The most suspenseful movie I have seen in a long time, with the most unsettling characters and the most devastating conclusion, recently enjoyed its New York theatrical premiere and then closed on the same evening. Ordinarily, I would call this an injustice; but there is really nothing unfair about the reception given so far to Heidi Ewing and Rachel Grady’s 12th & Delaware, unless it’s the assumption that a documentary selection of the annual Human Rights Watch Film Festival (where this picture was the opening-night feature) must be the cinematic equivalent of boiled leafy vegetables. Yes, 12th & Delaware might be good for you. But given the film’s effect on the heart rate, I’d say the kind of good it delivers is closer to what you’d get from an aerobic workout—an effect you will be able to experience when HBO broadcasts the movie on August 2, as part of its new season of documentaries.
The topic is the campaign against abortion, as played out at the title intersection in Fort Pierce, Florida, on a street corner where tangles of low-slung electrical cables droop over shedlike ranch houses and their strips of sidewalk, a little more than 100 miles up from Miami along Interstate 95. Here, in a building that’s been painted orange so clients can spot it easily, a married couple, Candace and Arnold, have run an abortion clinic for many years; while more recently, across the street, a Catholic group has converted the facing property into something it calls a pregnancy care center. Listen to the members of the antiabortion group, and you hear that the center speaks on behalf of unborn children and persuades mothers not to commit a grievous sin. Watch what the center does, and you see that it mostly waylays the confused (who were looking for the clinic); offers free ultrasounds captioned "Hi Mommy" (along with medically inaccurate brochures and bloodcurdling video screenings); and provides a base for the day-long demonstrations and one-sided shouting matches that the group mounts across the street.
Granted, the characterization I’ve just given is based entirely on the evidence that Ewing and Grady chose to present in 12th & Delaware. But that’s just the point. Ewing and Grady won extraordinary, prolonged, close access to both the clients and the personnel of the pregnancy care center—notably its director, a petite, pinch-featured, middle-aged woman named Anne Lotierzo, who opened her consulting rooms to the filmmakers, walked around wearing their radio microphone (so her words could be picked up at a distance) and seems never to have bothered to watch what she said or did. Pretty much the whole first half of 12th & Delaware is shot among Lotierzo’s circle, and mostly within her pseudo clinic. In the course of this immersion into one local instance of the antiabortion movement, you see Lotierzo rig evidence, peddle falsehoods, browbeat and condescend. Anything goes, apparently, for reasons best articulated by Lotierzo’s spiritual adviser, Father Tom Euteneuer, when he explains (in a sermon delivered in church) that the fight is against "the powers of darkness." The abortion industry, he preaches, is "looking more and more like a diabolical religion"—a ritualized blood sacrifice offered on the perverse altar of an operating table. "There’s got to be demons involved in that."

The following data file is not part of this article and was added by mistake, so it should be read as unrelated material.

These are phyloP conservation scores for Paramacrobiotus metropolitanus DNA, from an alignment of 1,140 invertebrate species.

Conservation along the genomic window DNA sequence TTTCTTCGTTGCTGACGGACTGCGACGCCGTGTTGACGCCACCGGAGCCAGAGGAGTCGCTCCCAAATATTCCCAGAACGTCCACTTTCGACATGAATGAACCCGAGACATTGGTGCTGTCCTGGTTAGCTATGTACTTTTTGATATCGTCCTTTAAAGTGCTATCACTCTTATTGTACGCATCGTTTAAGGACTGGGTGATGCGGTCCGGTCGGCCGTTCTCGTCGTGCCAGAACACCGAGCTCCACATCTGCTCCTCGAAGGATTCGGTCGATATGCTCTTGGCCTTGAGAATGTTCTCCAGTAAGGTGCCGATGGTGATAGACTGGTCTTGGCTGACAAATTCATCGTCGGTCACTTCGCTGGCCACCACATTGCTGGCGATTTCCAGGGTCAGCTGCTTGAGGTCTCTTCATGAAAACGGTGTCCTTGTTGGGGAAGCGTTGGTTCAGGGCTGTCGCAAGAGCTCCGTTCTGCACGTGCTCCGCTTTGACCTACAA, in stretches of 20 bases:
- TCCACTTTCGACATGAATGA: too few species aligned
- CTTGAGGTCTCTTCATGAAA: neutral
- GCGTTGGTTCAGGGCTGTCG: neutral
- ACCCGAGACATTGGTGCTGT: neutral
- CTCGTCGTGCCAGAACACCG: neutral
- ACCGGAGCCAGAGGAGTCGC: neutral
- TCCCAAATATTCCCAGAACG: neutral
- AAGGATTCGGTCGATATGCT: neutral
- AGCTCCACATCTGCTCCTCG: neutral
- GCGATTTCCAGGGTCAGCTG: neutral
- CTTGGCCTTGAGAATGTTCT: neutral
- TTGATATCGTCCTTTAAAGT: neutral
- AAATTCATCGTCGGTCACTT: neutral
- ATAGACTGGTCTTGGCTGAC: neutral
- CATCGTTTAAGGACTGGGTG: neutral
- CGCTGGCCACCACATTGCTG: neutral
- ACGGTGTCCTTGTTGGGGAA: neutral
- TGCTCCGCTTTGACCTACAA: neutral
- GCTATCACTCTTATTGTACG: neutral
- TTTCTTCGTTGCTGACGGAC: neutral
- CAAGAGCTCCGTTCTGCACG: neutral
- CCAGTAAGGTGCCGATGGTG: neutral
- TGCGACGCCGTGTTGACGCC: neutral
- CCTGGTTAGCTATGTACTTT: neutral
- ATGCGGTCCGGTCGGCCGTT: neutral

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From this detail and many others in the first half of 12th & Delaware, you may derive the unhappy lesson that the conflict over abortion probably will not be resolved by reasoned compromise. ("I know it will end," Lotierzo says. "I just don’t think it’s going to be…pretty.") From the second half of the film, shot in large measure within the abortion clinic, you may learn what it means to seek medical treatment, and give it, under siege.
A door that you had seen only from the outside now closes as you watch from within; and with this elegant transition, the film moves to the other side of Twelfth Street, where there’s a lot of peering through the slats of Venetian blinds, scanning the screens of surveillance monitors and leafing through a scrapbook of news reports about the violent deaths of abortion doctors. (The film was made in the wake of the 2009 murder of Dr. George Tiller.) With the picketers pressing within a millimeter of the legal limit whenever Arnold drives in or out of the clinic, and with some of the angrier protesters walking up to the windows to bellow at the women inside, the possibility of violence is part of the atmosphere, like the Florida humidity. You see how it weighs on Candace—though she bears up well with her gentle, solicitous manner and comfortably plump physique. A whim of the God of documentaries: the abortion provider turns out to be the most maternal figure in 12th & Delaware.
So tense and compelling is the film in its matched claustrophobias—moral on one side of the street, physical on the other—that one scene even made me wonder whether Ewing and Grady had needed to intervene. An ethical borderline was clearly crossed when the most threatening of the antiabortion protesters, a hulking man with a shaved head and a propensity for rage, managed to identify one of the abortion doctors. It was standard practice, you see, for Arnold to pick up the doctors at remote locations (in this case the parking lot of a Wal-Mart) and throw a sheet over them, which the doctors would not remove until the clinic’s garage door had safely closed. This system broke down on a day when the filmmakers took a ride with Hulk and witnessed him locate an abortion doctor’s car and write down its license plate number. With great satisfaction, he remarked (on camera) that he was going to pass this information to some people who would "know what to do with it."
I asked Ewing, via e-mail, whether she and Grady had warned the doctor. "We first immediately investigated whether an illegal act had taken place in our presence and if we were required to contact the authorities," she replied. "It turned out the pro-life subject had not broken the law but we felt compelled to contact the appropriate party who would inform the doctor and the driver to change their meeting point."